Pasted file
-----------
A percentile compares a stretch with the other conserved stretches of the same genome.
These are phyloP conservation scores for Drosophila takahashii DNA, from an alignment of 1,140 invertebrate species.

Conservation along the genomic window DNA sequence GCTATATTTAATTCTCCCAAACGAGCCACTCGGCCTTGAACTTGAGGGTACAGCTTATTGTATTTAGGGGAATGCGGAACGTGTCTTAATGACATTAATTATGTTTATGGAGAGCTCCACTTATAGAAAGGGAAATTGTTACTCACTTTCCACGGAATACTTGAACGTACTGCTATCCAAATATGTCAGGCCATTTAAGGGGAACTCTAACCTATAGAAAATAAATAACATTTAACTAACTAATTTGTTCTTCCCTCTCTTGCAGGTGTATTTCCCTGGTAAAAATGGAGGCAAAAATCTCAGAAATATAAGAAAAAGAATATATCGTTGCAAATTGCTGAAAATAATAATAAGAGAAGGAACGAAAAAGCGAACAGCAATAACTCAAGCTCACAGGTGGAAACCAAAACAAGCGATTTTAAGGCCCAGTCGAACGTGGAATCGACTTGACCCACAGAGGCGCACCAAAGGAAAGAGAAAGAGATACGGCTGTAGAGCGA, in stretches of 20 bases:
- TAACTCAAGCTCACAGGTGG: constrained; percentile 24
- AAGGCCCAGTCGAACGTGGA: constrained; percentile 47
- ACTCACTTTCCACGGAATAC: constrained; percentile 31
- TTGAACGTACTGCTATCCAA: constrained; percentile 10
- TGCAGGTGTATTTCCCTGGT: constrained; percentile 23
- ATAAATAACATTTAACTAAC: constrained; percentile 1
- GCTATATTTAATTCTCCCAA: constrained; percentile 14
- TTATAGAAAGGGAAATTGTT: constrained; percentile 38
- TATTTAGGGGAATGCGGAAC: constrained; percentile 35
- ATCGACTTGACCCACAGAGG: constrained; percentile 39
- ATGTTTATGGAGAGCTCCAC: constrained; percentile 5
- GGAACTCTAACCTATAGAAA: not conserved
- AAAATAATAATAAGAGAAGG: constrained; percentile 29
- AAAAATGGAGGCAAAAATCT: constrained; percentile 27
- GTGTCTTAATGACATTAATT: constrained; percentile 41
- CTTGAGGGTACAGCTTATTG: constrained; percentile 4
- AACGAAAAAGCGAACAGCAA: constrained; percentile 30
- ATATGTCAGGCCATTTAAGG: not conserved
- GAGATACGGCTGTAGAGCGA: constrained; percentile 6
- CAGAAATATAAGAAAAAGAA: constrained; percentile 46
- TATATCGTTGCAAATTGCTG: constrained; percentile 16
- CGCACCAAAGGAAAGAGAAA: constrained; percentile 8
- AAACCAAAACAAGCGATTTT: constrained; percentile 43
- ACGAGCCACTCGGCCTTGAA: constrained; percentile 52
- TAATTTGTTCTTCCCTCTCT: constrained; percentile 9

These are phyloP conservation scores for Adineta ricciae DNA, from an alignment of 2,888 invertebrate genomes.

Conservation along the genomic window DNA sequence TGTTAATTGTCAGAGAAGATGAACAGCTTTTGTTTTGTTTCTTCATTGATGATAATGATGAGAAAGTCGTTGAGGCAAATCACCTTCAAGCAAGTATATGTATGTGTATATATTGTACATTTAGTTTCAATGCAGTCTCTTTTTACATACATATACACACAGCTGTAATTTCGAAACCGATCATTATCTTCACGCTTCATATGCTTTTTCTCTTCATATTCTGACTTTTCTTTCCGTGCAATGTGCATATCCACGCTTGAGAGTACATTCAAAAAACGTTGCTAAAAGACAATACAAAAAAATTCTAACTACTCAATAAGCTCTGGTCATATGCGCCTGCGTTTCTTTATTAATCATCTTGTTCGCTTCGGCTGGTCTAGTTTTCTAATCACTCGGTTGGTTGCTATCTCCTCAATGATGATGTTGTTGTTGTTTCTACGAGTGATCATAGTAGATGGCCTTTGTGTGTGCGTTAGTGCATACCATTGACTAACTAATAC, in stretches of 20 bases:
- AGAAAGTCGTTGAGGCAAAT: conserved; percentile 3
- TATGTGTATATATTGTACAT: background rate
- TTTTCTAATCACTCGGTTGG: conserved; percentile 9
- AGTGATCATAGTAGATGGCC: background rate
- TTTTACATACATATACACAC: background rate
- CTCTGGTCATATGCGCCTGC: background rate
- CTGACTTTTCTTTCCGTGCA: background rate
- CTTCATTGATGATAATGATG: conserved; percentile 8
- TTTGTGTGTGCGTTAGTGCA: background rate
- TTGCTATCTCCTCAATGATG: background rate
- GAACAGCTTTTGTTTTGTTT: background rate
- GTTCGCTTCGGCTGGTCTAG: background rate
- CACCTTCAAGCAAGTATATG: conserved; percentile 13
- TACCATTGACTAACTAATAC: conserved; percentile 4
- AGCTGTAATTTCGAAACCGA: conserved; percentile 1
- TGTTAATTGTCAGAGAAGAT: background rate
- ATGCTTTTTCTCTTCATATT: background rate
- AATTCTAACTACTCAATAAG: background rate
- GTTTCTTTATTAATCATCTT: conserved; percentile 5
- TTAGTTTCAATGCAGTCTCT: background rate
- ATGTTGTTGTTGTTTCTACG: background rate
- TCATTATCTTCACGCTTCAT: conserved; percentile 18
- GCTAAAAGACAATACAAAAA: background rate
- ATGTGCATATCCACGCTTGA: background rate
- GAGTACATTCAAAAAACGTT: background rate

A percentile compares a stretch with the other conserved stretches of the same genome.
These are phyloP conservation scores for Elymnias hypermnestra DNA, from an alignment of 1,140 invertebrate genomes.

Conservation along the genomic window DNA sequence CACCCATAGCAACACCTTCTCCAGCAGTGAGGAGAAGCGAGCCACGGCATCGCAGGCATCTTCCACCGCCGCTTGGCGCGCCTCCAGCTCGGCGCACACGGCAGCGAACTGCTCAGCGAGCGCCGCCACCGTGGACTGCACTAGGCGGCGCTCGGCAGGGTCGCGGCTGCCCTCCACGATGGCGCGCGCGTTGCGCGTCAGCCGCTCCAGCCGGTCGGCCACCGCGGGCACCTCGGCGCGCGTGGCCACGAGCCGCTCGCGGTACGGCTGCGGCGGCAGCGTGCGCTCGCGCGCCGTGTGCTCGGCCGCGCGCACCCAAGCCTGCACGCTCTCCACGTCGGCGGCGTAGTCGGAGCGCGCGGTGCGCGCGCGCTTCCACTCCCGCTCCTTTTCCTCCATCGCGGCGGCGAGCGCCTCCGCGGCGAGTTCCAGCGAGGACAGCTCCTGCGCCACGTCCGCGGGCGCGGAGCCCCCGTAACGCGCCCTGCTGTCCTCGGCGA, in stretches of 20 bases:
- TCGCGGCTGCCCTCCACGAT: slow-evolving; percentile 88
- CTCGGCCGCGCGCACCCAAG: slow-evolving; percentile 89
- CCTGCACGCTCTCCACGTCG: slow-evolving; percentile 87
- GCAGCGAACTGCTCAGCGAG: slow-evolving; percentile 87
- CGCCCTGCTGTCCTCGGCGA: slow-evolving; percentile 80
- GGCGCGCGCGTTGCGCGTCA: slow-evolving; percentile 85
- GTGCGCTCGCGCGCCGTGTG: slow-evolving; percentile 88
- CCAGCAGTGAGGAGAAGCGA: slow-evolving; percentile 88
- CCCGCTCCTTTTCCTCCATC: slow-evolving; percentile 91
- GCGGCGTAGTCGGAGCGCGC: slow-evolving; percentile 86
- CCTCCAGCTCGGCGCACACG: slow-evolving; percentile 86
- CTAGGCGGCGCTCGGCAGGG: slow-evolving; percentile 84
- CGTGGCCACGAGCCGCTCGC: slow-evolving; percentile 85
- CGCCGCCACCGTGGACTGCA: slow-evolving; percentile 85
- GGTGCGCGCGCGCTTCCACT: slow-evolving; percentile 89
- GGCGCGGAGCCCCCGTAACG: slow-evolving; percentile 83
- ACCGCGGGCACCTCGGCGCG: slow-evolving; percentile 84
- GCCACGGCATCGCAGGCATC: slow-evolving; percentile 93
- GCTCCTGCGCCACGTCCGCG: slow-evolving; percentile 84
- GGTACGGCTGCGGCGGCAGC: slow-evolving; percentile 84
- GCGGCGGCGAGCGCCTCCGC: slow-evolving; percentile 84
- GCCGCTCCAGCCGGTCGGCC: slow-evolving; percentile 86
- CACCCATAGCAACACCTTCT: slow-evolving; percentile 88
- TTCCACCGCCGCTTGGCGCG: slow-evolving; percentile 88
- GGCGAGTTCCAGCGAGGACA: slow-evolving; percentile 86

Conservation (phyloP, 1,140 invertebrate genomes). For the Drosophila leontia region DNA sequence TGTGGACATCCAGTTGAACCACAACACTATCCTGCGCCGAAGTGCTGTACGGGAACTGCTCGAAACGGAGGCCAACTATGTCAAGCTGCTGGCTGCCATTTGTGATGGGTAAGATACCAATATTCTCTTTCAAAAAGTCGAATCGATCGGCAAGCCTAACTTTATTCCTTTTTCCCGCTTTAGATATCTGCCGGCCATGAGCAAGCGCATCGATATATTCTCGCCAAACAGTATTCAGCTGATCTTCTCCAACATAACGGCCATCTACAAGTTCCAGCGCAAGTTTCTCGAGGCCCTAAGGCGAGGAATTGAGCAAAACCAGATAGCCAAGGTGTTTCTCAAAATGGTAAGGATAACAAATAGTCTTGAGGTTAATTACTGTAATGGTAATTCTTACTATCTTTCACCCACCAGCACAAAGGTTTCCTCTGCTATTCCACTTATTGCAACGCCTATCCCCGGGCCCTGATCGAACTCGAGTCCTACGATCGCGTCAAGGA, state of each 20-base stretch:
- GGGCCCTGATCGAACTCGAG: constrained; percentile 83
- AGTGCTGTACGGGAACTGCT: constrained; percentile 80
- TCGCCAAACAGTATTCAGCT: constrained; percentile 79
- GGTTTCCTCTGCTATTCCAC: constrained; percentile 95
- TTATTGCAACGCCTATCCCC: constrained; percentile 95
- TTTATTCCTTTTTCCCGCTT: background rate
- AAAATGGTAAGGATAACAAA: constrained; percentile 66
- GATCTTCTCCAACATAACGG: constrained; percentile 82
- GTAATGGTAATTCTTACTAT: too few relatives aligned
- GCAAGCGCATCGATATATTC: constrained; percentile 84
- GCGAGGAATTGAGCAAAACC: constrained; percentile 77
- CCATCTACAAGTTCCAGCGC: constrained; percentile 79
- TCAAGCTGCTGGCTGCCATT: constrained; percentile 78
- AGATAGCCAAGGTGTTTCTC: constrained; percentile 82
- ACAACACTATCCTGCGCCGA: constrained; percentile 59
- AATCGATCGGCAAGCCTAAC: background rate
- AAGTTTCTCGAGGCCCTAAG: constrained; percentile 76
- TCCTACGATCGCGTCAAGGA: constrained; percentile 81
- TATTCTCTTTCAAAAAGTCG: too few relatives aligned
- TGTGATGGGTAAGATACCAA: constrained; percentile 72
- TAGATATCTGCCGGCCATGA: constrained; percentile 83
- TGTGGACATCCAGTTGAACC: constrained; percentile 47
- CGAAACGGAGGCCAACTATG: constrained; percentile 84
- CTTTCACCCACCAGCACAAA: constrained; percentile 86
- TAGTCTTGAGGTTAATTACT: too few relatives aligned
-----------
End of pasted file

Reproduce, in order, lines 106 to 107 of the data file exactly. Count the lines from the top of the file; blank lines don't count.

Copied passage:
- TGTGGACATCCAGTTGAACC: constrained; percentile 47
- CGAAACGGAGGCCAACTATG: constrained; percentile 84